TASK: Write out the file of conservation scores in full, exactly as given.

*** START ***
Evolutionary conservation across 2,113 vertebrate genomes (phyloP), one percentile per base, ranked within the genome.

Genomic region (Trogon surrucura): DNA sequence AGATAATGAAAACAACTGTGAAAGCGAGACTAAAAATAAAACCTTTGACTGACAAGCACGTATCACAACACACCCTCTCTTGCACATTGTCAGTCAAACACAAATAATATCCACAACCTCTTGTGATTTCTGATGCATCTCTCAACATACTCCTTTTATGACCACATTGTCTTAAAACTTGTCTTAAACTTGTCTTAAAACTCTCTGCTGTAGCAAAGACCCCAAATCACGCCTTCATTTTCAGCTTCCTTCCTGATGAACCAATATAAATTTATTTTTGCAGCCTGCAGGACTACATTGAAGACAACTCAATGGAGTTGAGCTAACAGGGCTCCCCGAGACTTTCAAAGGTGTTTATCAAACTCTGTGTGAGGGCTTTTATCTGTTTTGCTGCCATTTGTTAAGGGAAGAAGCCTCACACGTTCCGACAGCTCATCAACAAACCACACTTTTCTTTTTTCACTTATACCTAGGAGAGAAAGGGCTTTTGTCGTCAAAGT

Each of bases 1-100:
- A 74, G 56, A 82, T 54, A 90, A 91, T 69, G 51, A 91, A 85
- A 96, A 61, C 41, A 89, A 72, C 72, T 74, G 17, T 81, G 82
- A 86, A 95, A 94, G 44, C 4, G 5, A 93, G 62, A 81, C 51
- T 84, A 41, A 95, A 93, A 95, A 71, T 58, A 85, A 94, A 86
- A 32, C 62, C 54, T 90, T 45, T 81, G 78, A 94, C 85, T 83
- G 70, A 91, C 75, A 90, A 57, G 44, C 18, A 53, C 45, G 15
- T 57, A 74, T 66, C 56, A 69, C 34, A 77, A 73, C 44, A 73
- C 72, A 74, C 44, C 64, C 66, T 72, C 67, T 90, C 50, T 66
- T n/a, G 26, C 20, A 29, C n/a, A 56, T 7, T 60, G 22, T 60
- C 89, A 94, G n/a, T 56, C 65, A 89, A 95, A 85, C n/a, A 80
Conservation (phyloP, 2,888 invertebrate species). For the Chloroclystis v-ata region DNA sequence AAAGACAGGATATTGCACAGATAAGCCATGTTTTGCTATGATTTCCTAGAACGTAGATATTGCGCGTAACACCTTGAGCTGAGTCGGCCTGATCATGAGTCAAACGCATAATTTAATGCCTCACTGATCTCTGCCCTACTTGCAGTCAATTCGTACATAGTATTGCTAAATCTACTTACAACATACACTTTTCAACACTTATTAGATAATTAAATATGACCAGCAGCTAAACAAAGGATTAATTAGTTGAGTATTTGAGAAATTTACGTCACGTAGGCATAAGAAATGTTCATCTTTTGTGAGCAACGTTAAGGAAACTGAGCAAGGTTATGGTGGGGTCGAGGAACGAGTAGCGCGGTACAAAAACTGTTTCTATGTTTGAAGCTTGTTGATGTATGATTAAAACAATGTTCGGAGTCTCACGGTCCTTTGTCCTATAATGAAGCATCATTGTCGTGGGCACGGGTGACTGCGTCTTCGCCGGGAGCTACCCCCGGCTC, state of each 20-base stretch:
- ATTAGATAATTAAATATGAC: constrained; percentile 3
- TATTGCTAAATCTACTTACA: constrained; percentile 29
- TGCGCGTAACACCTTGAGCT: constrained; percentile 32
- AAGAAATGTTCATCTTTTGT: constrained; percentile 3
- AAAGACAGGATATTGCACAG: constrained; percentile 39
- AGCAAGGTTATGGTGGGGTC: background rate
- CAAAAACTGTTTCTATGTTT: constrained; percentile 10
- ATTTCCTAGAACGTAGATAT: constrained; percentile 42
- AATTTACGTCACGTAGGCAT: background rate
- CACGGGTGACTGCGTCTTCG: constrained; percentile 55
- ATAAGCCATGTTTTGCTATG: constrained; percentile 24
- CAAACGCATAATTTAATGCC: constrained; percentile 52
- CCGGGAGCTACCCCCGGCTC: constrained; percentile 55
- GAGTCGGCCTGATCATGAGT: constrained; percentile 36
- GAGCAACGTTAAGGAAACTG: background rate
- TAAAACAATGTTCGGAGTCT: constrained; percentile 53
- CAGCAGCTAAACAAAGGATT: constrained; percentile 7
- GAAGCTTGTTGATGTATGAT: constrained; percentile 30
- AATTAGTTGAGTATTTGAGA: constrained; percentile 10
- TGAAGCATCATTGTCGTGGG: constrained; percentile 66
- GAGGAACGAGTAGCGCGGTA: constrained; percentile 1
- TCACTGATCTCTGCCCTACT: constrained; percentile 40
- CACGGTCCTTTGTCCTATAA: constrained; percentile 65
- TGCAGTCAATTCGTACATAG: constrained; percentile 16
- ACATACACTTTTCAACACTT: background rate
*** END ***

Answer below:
Evolutionary conservation across 2,113 vertebrate genomes (phyloP), one percentile per base, ranked within the genome.

Genomic region (Trogon surrucura): DNA sequence AGATAATGAAAACAACTGTGAAAGCGAGACTAAAAATAAAACCTTTGACTGACAAGCACGTATCACAACACACCCTCTCTTGCACATTGTCAGTCAAACACAAATAATATCCACAACCTCTTGTGATTTCTGATGCATCTCTCAACATACTCCTTTTATGACCACATTGTCTTAAAACTTGTCTTAAACTTGTCTTAAAACTCTCTGCTGTAGCAAAGACCCCAAATCACGCCTTCATTTTCAGCTTCCTTCCTGATGAACCAATATAAATTTATTTTTGCAGCCTGCAGGACTACATTGAAGACAACTCAATGGAGTTGAGCTAACAGGGCTCCCCGAGACTTTCAAAGGTGTTTATCAAACTCTGTGTGAGGGCTTTTATCTGTTTTGCTGCCATTTGTTAAGGGAAGAAGCCTCACACGTTCCGACAGCTCATCAACAAACCACACTTTTCTTTTTTCACTTATACCTAGGAGAGAAAGGGCTTTTGTCGTCAAAGT

Each of bases 1-100:
- A 74, G 56, A 82, T 54, A 90, A 91, T 69, G 51, A 91, A 85
- A 96, A 61, C 41, A 89, A 72, C 72, T 74, G 17, T 81, G 82
- A 86, A 95, A 94, G 44, C 4, G 5, A 93, G 62, A 81, C 51
- T 84, A 41, A 95, A 93, A 95, A 71, T 58, A 85, A 94, A 86
- A 32, C 62, C 54, T 90, T 45, T 81, G 78, A 94, C 85, T 83
- G 70, A 91, C 75, A 90, A 57, G 44, C 18, A 53, C 45, G 15
- T 57, A 74, T 66, C 56, A 69, C 34, A 77, A 73, C 44, A 73
- C 72, A 74, C 44, C 64, C 66, T 72, C 67, T 90, C 50, T 66
- T n/a, G 26, C 20, A 29, C n/a, A 56, T 7, T 60, G 22, T 60
- C 89, A 94, G n/a, T 56, C 65, A 89, A 95, A 85, C n/a, A 80
Conservation (phyloP, 2,888 invertebrate species). For the Chloroclystis v-ata region DNA sequence AAAGACAGGATATTGCACAGATAAGCCATGTTTTGCTATGATTTCCTAGAACGTAGATATTGCGCGTAACACCTTGAGCTGAGTCGGCCTGATCATGAGTCAAACGCATAATTTAATGCCTCACTGATCTCTGCCCTACTTGCAGTCAATTCGTACATAGTATTGCTAAATCTACTTACAACATACACTTTTCAACACTTATTAGATAATTAAATATGACCAGCAGCTAAACAAAGGATTAATTAGTTGAGTATTTGAGAAATTTACGTCACGTAGGCATAAGAAATGTTCATCTTTTGTGAGCAACGTTAAGGAAACTGAGCAAGGTTATGGTGGGGTCGAGGAACGAGTAGCGCGGTACAAAAACTGTTTCTATGTTTGAAGCTTGTTGATGTATGATTAAAACAATGTTCGGAGTCTCACGGTCCTTTGTCCTATAATGAAGCATCATTGTCGTGGGCACGGGTGACTGCGTCTTCGCCGGGAGCTACCCCCGGCTC, state of each 20-base stretch:
- ATTAGATAATTAAATATGAC: constrained; percentile 3
- TATTGCTAAATCTACTTACA: constrained; percentile 29
- TGCGCGTAACACCTTGAGCT: constrained; percentile 32
- AAGAAATGTTCATCTTTTGT: constrained; percentile 3
- AAAGACAGGATATTGCACAG: constrained; percentile 39
- AGCAAGGTTATGGTGGGGTC: background rate
- CAAAAACTGTTTCTATGTTT: constrained; percentile 10
- ATTTCCTAGAACGTAGATAT: constrained; percentile 42
- AATTTACGTCACGTAGGCAT: background rate
- CACGGGTGACTGCGTCTTCG: constrained; percentile 55
- ATAAGCCATGTTTTGCTATG: constrained; percentile 24
- CAAACGCATAATTTAATGCC: constrained; percentile 52
- CCGGGAGCTACCCCCGGCTC: constrained; percentile 55
- GAGTCGGCCTGATCATGAGT: constrained; percentile 36
- GAGCAACGTTAAGGAAACTG: background rate
- TAAAACAATGTTCGGAGTCT: constrained; percentile 53
- CAGCAGCTAAACAAAGGATT: constrained; percentile 7
- GAAGCTTGTTGATGTATGAT: constrained; percentile 30
- AATTAGTTGAGTATTTGAGA: constrained; percentile 10
- TGAAGCATCATTGTCGTGGG: constrained; percentile 66
- GAGGAACGAGTAGCGCGGTA: constrained; percentile 1
- TCACTGATCTCTGCCCTACT: constrained; percentile 40
- CACGGTCCTTTGTCCTATAA: constrained; percentile 65
- TGCAGTCAATTCGTACATAG: constrained; percentile 16
- ACATACACTTTTCAACACTT: background rate